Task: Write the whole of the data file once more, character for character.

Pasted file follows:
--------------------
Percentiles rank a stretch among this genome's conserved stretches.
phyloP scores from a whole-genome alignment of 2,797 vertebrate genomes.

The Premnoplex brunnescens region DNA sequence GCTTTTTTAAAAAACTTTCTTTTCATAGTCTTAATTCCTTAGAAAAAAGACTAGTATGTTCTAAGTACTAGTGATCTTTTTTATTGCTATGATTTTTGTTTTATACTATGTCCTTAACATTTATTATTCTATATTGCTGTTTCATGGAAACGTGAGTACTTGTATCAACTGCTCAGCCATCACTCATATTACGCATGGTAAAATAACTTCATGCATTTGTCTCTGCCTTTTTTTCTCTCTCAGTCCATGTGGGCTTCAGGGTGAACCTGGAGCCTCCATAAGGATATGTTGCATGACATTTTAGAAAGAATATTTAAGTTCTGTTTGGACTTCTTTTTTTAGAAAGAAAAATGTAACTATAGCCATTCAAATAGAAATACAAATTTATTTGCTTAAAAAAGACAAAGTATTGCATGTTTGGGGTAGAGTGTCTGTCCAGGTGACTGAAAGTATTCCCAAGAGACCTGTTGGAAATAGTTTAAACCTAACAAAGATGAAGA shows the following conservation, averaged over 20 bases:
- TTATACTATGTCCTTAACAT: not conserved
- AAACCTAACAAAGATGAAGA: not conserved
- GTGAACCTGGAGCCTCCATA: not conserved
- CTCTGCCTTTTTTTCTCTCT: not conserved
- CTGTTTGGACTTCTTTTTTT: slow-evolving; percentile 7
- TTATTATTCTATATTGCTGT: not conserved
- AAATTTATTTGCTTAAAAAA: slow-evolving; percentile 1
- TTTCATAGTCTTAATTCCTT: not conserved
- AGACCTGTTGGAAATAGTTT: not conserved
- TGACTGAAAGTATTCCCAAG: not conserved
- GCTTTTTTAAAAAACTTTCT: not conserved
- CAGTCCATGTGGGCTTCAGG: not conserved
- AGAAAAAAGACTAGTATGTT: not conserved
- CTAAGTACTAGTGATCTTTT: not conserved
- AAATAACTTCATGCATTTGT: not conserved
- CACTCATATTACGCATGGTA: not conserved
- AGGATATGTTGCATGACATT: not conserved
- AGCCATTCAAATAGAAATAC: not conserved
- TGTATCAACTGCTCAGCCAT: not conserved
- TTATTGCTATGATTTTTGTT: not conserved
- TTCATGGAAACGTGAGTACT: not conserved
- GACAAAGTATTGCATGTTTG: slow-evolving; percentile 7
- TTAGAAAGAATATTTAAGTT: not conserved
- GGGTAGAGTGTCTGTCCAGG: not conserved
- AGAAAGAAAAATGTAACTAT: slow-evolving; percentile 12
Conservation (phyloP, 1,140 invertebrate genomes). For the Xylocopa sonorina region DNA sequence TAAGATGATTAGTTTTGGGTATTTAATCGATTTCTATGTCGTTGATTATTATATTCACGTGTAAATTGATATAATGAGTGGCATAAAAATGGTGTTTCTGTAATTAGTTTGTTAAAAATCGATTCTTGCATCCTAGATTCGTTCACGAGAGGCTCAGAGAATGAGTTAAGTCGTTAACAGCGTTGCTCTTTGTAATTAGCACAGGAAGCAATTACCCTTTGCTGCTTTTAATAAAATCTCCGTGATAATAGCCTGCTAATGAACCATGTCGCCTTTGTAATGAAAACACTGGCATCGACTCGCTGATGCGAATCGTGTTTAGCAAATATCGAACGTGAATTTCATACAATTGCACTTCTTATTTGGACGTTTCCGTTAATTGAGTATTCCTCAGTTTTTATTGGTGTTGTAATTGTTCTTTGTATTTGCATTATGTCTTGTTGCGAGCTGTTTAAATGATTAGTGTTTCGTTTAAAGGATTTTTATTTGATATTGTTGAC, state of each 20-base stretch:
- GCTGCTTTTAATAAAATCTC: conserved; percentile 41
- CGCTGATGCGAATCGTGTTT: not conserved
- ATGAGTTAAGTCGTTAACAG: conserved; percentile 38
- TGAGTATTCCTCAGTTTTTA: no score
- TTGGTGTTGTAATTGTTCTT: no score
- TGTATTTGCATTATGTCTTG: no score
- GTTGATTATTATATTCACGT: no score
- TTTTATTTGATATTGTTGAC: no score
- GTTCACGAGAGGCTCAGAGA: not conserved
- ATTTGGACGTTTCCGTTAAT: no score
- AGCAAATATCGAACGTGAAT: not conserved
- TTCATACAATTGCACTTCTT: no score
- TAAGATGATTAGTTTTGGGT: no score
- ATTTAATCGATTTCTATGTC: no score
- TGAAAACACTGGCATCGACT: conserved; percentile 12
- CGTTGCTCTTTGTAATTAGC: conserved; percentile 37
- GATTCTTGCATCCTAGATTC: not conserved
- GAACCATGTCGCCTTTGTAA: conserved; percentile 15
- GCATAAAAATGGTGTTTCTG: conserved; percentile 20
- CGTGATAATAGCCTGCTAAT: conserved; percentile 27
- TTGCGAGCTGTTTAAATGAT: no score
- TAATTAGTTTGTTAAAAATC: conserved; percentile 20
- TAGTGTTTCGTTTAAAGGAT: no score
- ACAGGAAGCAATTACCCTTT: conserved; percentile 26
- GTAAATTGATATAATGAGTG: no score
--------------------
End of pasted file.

Percentiles rank a stretch among this genome's conserved stretches.
phyloP scores from a whole-genome alignment of 2,797 vertebrate genomes.

The Premnoplex brunnescens region DNA sequence GCTTTTTTAAAAAACTTTCTTTTCATAGTCTTAATTCCTTAGAAAAAAGACTAGTATGTTCTAAGTACTAGTGATCTTTTTTATTGCTATGATTTTTGTTTTATACTATGTCCTTAACATTTATTATTCTATATTGCTGTTTCATGGAAACGTGAGTACTTGTATCAACTGCTCAGCCATCACTCATATTACGCATGGTAAAATAACTTCATGCATTTGTCTCTGCCTTTTTTTCTCTCTCAGTCCATGTGGGCTTCAGGGTGAACCTGGAGCCTCCATAAGGATATGTTGCATGACATTTTAGAAAGAATATTTAAGTTCTGTTTGGACTTCTTTTTTTAGAAAGAAAAATGTAACTATAGCCATTCAAATAGAAATACAAATTTATTTGCTTAAAAAAGACAAAGTATTGCATGTTTGGGGTAGAGTGTCTGTCCAGGTGACTGAAAGTATTCCCAAGAGACCTGTTGGAAATAGTTTAAACCTAACAAAGATGAAGA shows the following conservation, averaged over 20 bases:
- TTATACTATGTCCTTAACAT: not conserved
- AAACCTAACAAAGATGAAGA: not conserved
- GTGAACCTGGAGCCTCCATA: not conserved
- CTCTGCCTTTTTTTCTCTCT: not conserved
- CTGTTTGGACTTCTTTTTTT: slow-evolving; percentile 7
- TTATTATTCTATATTGCTGT: not conserved
- AAATTTATTTGCTTAAAAAA: slow-evolving; percentile 1
- TTTCATAGTCTTAATTCCTT: not conserved
- AGACCTGTTGGAAATAGTTT: not conserved
- TGACTGAAAGTATTCCCAAG: not conserved
- GCTTTTTTAAAAAACTTTCT: not conserved
- CAGTCCATGTGGGCTTCAGG: not conserved
- AGAAAAAAGACTAGTATGTT: not conserved
- CTAAGTACTAGTGATCTTTT: not conserved
- AAATAACTTCATGCATTTGT: not conserved
- CACTCATATTACGCATGGTA: not conserved
- AGGATATGTTGCATGACATT: not conserved
- AGCCATTCAAATAGAAATAC: not conserved
- TGTATCAACTGCTCAGCCAT: not conserved
- TTATTGCTATGATTTTTGTT: not conserved
- TTCATGGAAACGTGAGTACT: not conserved
- GACAAAGTATTGCATGTTTG: slow-evolving; percentile 7
- TTAGAAAGAATATTTAAGTT: not conserved
- GGGTAGAGTGTCTGTCCAGG: not conserved
- AGAAAGAAAAATGTAACTAT: slow-evolving; percentile 12
Conservation (phyloP, 1,140 invertebrate genomes). For the Xylocopa sonorina region DNA sequence TAAGATGATTAGTTTTGGGTATTTAATCGATTTCTATGTCGTTGATTATTATATTCACGTGTAAATTGATATAATGAGTGGCATAAAAATGGTGTTTCTGTAATTAGTTTGTTAAAAATCGATTCTTGCATCCTAGATTCGTTCACGAGAGGCTCAGAGAATGAGTTAAGTCGTTAACAGCGTTGCTCTTTGTAATTAGCACAGGAAGCAATTACCCTTTGCTGCTTTTAATAAAATCTCCGTGATAATAGCCTGCTAATGAACCATGTCGCCTTTGTAATGAAAACACTGGCATCGACTCGCTGATGCGAATCGTGTTTAGCAAATATCGAACGTGAATTTCATACAATTGCACTTCTTATTTGGACGTTTCCGTTAATTGAGTATTCCTCAGTTTTTATTGGTGTTGTAATTGTTCTTTGTATTTGCATTATGTCTTGTTGCGAGCTGTTTAAATGATTAGTGTTTCGTTTAAAGGATTTTTATTTGATATTGTTGAC, state of each 20-base stretch:
- GCTGCTTTTAATAAAATCTC: conserved; percentile 41
- CGCTGATGCGAATCGTGTTT: not conserved
- ATGAGTTAAGTCGTTAACAG: conserved; percentile 38
- TGAGTATTCCTCAGTTTTTA: no score
- TTGGTGTTGTAATTGTTCTT: no score
- TGTATTTGCATTATGTCTTG: no score
- GTTGATTATTATATTCACGT: no score
- TTTTATTTGATATTGTTGAC: no score
- GTTCACGAGAGGCTCAGAGA: not conserved
- ATTTGGACGTTTCCGTTAAT: no score
- AGCAAATATCGAACGTGAAT: not conserved
- TTCATACAATTGCACTTCTT: no score
- TAAGATGATTAGTTTTGGGT: no score
- ATTTAATCGATTTCTATGTC: no score
- TGAAAACACTGGCATCGACT: conserved; percentile 12
- CGTTGCTCTTTGTAATTAGC: conserved; percentile 37
- GATTCTTGCATCCTAGATTC: not conserved
- GAACCATGTCGCCTTTGTAA: conserved; percentile 15
- GCATAAAAATGGTGTTTCTG: conserved; percentile 20
- CGTGATAATAGCCTGCTAAT: conserved; percentile 27
- TTGCGAGCTGTTTAAATGAT: no score
- TAATTAGTTTGTTAAAAATC: conserved; percentile 20
- TAGTGTTTCGTTTAAAGGAT: no score
- ACAGGAAGCAATTACCCTTT: conserved; percentile 26
- GTAAATTGATATAATGAGTG: no score